The break up was hard on Emma but she tried to keep her emotions in check. After Cyclops’ Terrigen related death in the miniseries DEATH OF X, Emma used a fake telepathic projection of Cyclops to fool everyone into thinking he was still alive. She then allowed the projection to die a more noble death, at the hands of Black Bolt. It was the death of Cyclops, who had been her best friend and lover for a long time, that finally made the stone cold Emma Frost fall apart.
All Bottled Up
With her past in mind, Emma Frost’s return to the dark side in recent comics makes a lot of sense. In SECRET EMPIRE: UNITED she splits from most of the X-Men and uses the Hydra invasion to create her own country called New Tian. In X-MEN BLUE #7, she captures a time-displaced Cyclops in the delusional hopes of restarting a life with him. Although these things seem out-of-character for the normally emotionally hardened blonde, Emma is just reacting to her past. All of her life, things have been outside of her control, from her father’s abuse to her students dying to her failed relationship with Cyclops. No matter how hard she works at being a good person, things never turn out the way she wants them to.
Creating New Tian (and making herself its power hungry Queen) and capturing young Cyclops were just attempts at gaining control of her life. Without her Cyclops, she went out and found a new Cyclops who she thought could make her happy. She reacted in a realistic way to the trauma she’s been experiencing for years. It’s almost like she’s been bottling up all of her emotions and they’ve finally overflowed.
The Realities of Trauma
It’s instinctual for people to bury trauma. We ignore troubling events in our lives because we don’t want to face the pain that goes along with them. Comic book heroes go through a lot of rough stuff, partly because they’re immortal and have the time to, and partly because they’re modeled after real people. But, like the superpowers suggest, superheroes are extremely different than real people. When real people bury their problems, those problems eventually resurface. Comic book characters rarely get that same treatment. For a lot of them, emotional trauma is temporary. Abuse and loss are shaken off in time for the next issue.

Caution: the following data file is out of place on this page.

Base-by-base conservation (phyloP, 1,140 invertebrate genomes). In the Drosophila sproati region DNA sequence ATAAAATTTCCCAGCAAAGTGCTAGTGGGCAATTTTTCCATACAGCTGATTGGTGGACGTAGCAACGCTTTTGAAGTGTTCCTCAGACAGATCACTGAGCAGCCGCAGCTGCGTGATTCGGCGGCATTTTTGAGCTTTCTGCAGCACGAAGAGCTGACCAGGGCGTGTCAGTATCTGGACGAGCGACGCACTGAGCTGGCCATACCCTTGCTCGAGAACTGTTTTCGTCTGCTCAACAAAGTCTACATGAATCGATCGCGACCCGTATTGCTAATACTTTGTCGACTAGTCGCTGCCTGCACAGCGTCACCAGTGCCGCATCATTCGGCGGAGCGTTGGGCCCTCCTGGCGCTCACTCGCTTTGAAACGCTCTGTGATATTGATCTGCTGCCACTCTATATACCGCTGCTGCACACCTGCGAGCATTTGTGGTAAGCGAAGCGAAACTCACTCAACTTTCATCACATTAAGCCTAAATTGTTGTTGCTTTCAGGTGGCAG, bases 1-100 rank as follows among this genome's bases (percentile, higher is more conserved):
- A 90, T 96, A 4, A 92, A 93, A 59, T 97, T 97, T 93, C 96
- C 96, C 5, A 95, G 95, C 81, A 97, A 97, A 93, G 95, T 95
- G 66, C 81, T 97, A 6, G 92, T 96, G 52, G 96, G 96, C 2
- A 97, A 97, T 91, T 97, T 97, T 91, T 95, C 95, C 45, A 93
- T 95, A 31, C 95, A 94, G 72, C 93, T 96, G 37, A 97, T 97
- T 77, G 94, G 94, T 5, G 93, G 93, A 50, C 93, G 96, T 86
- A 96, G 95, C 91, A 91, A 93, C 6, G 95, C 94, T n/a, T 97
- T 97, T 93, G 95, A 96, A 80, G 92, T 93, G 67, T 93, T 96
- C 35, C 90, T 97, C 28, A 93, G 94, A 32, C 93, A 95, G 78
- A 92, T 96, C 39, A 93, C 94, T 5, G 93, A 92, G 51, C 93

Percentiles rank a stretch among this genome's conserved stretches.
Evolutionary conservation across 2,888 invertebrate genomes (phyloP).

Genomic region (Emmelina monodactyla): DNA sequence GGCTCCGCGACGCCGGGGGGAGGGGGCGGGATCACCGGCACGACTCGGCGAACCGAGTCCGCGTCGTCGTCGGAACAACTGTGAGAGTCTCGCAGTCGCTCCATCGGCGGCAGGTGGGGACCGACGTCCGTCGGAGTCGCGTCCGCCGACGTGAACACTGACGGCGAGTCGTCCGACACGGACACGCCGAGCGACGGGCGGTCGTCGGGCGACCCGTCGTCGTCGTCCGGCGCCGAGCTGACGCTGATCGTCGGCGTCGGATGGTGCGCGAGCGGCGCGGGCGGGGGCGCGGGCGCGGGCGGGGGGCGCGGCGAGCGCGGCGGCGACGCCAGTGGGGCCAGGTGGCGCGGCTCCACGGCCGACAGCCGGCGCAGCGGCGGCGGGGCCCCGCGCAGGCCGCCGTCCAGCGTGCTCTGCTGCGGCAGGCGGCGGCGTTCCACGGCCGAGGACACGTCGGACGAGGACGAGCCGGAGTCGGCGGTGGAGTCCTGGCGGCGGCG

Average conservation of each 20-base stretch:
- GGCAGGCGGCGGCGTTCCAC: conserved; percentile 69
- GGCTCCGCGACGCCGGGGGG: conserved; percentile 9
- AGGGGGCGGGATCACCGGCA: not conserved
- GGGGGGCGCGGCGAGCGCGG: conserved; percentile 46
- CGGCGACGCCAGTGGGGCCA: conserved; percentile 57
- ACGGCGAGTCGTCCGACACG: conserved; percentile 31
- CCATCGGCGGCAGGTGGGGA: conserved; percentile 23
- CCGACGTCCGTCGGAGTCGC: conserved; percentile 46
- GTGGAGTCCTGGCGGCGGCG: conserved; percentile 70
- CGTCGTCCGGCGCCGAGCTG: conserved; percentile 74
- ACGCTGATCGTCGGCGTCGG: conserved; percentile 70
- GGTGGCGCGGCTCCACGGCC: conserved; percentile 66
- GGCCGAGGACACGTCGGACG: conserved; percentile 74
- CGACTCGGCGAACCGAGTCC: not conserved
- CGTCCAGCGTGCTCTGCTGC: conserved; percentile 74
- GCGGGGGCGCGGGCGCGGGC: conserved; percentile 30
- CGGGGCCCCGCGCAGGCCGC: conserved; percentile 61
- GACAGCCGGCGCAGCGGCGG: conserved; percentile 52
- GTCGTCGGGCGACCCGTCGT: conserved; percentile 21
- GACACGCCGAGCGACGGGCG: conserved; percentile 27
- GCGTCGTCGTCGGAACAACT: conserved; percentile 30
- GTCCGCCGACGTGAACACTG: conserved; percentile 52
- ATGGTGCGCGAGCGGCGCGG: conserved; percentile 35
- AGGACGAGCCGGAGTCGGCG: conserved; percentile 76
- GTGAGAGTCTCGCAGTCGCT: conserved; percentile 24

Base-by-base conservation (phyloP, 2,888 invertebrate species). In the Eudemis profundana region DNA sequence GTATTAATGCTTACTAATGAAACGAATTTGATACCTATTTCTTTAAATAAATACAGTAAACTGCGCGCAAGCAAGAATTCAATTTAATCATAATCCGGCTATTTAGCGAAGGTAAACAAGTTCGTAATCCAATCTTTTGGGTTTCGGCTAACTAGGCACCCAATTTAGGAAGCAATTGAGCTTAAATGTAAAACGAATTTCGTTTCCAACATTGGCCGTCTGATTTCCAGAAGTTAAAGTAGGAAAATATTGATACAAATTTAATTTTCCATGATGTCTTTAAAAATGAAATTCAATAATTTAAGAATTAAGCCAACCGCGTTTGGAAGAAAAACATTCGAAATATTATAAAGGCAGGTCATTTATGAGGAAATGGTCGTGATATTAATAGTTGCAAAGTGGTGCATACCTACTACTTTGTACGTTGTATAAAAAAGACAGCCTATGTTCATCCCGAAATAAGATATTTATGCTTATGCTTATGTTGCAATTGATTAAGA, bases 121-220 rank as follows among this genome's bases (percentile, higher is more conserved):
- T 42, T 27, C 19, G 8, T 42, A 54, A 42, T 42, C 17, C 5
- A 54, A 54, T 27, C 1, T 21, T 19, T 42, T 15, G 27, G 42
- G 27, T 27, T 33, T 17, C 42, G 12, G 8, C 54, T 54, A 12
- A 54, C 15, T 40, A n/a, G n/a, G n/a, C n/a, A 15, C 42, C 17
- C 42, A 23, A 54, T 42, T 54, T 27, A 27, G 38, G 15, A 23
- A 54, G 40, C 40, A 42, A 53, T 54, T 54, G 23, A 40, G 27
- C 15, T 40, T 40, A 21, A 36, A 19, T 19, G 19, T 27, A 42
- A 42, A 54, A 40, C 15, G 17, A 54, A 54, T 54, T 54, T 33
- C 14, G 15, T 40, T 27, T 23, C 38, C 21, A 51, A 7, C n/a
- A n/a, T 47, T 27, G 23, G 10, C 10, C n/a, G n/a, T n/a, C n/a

This is why Emma Frost’s current characterization is so important. For Emma, all of the traumatic events from her life couldn’t be shaken off. She buried them, so she could go on with her life as a member of the X-Men, but like a real person, her emotional trauma reemerged. Her past wasn’t erased at the end of the issue. Everything that happened to her is still with her and that shows in her characterization.
By showing how hurtful ignoring trauma can be, X-MEN BLUE writer Cullen Bunn and SECRET EMPIRE: UNITED writer Jim Zub are encouraging readers to address their own problems. Doing what is natural and suppressing trauma like Emma clearly leads to self-destructive behaviors. Still, I think the writers are also trying to show a comic book character that people can relate to. Like I said earlier, normal people frequently bury trauma. Finally, a comic is showing a character who is actively struggling with trauma’s effects.
Picking Up the Pieces
In the future, I hope Emma faces her past instead of burying it. In NEW X-MEN #139, Emma relives a fraction of her life when Jean Grey telepathically takes a trip through her memories and it quickly overwhelms her. It’s clear that she can’t do it on her own, but who can possibly help her? While none of the X-Men have easy lives, Emma’s is one of the worst… except for maybe Jean Grey. Like Emma, Jean has struggled with losing loved ones and handling grief. Maybe the two could sort out their differences and help each other healthily handle their pasts.
In the meantime, Emma Frost’s characterization should express her struggle with the effects of trauma. She might not admit it herself, but even she has to show emotion occasionally. Her current characterization is sad, but that doesn’t make it wrong. Her character needed to go through this. After all, a breakdown is the first step in the healing process.